Attack of the June bugs and the skunk visitation

For the past two days, I have been weeding like a mad woman. No weeds have been safe from my quick hands.

Not horse tails. Not buttercups. Nothing.

The ground in my vegetable patch is ready for seeds. Weeds gone? Check. Cow manure? Check. Now I just have to poke the little seeds in the ground. Easy peasy.

I’ve also cleaned out the various little flower patches, full of perennials that come back year after year.

Rainy days are always the best for shooting flowers!
I managed to get a shot of the flowering almond before its beauty faded.

I do love gardening even if it doesn’t always love me. Especially if it’s hot out. I worked up a pretty good sweat today—and mud. Had to keep swatting away black flies with muddy hands. I do wear some kind of citronella-based fly repellent, but it doesn’t always work 100%. Then neither does DEET and citronella smells much better.

 

So I’ve been leaving you hanging about the June bugs, eh? Instead I’m boring you with gardening gibbergabber.

One night I left the outdoor light on so I wouldn’t fall when I came home with groceries. Big mistake. Not the groceries. The light.

The door was covered in June bugs. It wasn’t even June. WTF. They’re so greasy looking.

Every time I went in and out the door, the bugs decided to attack me. It’s a myth that bats stick in your hair. It’s a myth because only June bugs that do this goshforsaken thing.

I admit it. I squealed. Like a baby. Dashing in and out with groceries.

The bugs, though, got their comeuppance when they came inside though. They gravitated to the light on the ceiling fan.

Then–bang!

They hit the blades of the ceiling fan and flung around the kitchen like greasy brown bullets.

I was still finding June bugs the next day. In fact, I did a load of wash, opened up the machine, and found a dead (obviously) June bug in with my lights.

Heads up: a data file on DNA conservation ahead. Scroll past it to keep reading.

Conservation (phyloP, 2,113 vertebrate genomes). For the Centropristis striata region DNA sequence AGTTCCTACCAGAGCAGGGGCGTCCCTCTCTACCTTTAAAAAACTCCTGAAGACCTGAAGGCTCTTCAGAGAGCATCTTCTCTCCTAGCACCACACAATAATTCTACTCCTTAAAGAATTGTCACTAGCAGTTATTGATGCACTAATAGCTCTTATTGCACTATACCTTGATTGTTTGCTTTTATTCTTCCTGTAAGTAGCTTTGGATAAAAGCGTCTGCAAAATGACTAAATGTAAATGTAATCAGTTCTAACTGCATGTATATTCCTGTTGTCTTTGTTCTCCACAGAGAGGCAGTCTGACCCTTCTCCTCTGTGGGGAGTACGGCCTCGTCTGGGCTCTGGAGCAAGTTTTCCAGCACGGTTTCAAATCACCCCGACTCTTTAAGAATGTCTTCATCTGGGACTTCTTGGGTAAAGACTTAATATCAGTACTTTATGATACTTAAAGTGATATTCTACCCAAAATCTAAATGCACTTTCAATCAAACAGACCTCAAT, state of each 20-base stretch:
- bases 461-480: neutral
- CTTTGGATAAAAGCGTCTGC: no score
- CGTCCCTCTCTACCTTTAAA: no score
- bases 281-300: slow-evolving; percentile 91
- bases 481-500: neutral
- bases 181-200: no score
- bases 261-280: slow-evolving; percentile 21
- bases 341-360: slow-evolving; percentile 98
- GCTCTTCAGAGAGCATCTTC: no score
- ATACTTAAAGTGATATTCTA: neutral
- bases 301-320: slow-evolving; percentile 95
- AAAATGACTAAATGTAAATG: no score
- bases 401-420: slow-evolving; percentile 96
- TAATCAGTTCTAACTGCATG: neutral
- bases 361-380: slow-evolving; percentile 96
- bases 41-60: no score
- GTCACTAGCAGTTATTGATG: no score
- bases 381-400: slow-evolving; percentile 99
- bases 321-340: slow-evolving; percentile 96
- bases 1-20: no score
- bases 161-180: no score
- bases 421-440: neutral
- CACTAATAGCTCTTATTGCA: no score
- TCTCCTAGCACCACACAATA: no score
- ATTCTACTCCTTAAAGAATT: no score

I’m really glad the June bugs are gone now that it’s June.

 

That brings us to the skunks.

Skunks are evil. Oh, they look really cute, but they’re really evil incarnate. Ever smell that odour? Evil. Ever try to bathe a dog that’s been sprayed by a skunk? Evil stuff. Dogs smell for months afterwards every time it rains. Every single time.

Bone meal is our fertilizer of choice for all the trees and shrubs. Some went into the ground yesterday around the maple saplings.

This morning, when I woke up, I saw numerous holes around the maples.

Raccoons! I thought. Frigging raccoons.

I Google everything. I mean, who uses encyclopedias these days? I might as well start communicating with Morse code. An old set even went out with spring clean up.

I keyed in “raccoons” and “bone meal” and hit ENTER.

My search was disappointing because it said that raccoons do not like bone meal. At all. In fact, it is a good deterrent. This information did not seem that helpful at first.

I typed “skunks” and “bone meal”.

Mystery solved. Apparently skunks LOVE bone meal like I love pasta. And so, when you add it to your garden (or trees), they will dig up the ground just to eat it.

Frigging skunks.

I also don’t like the idea of a bunch of smelly, evil skunks roving around my yard at night. Thankfully I don’t have a dog. Because there’s nothing worse than the smell of wet dog mixed with skunk.

Needless to say, the next time I’m town, I’ll have to get some moth balls. They help deter skunks.

Of course, this probably means the raccoons will be digging in the lawn to eat the moth balls.

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2 Comments Add yours

  1. Laura Best says:

    Frigging skunks is right! We actuallyhaven’t been bothered here in some time come to think of it. I guess that’s a good thing. Speaking of June bugs, they really gross me out. I ‘d much rather a woodtick or black fly any day.

    1. Julie says:

      I guess anything biological like fish or bone meal really get the skunks all fired up. It’s bad enough when they dig for grubs,

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